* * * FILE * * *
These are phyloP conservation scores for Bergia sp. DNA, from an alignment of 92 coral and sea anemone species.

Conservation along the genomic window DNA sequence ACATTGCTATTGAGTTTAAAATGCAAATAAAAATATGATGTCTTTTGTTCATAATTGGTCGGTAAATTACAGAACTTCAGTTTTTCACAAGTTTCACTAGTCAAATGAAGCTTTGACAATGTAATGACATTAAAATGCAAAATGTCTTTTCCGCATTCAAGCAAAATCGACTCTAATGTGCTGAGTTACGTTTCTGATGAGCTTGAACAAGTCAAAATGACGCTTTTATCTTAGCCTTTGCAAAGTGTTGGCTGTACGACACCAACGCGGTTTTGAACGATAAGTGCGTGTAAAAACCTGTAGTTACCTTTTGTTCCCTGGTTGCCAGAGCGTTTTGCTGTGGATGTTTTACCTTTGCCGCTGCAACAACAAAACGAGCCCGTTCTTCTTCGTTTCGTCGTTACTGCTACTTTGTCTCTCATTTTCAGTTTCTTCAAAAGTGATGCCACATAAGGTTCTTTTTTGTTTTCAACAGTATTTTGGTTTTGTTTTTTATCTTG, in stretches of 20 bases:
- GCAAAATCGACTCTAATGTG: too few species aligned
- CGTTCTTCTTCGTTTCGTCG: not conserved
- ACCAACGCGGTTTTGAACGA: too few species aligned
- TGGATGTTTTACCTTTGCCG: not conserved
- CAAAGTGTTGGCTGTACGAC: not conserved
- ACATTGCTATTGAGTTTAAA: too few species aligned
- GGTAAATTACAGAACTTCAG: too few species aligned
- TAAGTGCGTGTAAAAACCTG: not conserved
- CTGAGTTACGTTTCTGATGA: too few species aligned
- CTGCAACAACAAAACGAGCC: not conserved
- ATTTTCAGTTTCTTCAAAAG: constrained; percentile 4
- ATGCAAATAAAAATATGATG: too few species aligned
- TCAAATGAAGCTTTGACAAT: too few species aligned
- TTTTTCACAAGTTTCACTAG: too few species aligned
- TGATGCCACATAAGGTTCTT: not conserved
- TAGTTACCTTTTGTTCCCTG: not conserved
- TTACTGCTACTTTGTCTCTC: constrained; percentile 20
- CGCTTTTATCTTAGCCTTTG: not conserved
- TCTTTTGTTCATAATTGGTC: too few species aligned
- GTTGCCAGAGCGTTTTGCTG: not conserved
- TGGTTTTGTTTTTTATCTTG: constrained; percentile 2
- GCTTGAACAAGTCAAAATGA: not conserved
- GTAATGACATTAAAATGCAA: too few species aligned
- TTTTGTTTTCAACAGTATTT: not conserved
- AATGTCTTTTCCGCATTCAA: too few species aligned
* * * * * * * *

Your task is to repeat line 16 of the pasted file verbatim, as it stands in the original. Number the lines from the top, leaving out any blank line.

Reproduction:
- TTTTTCACAAGTTTCACTAG: too few species aligned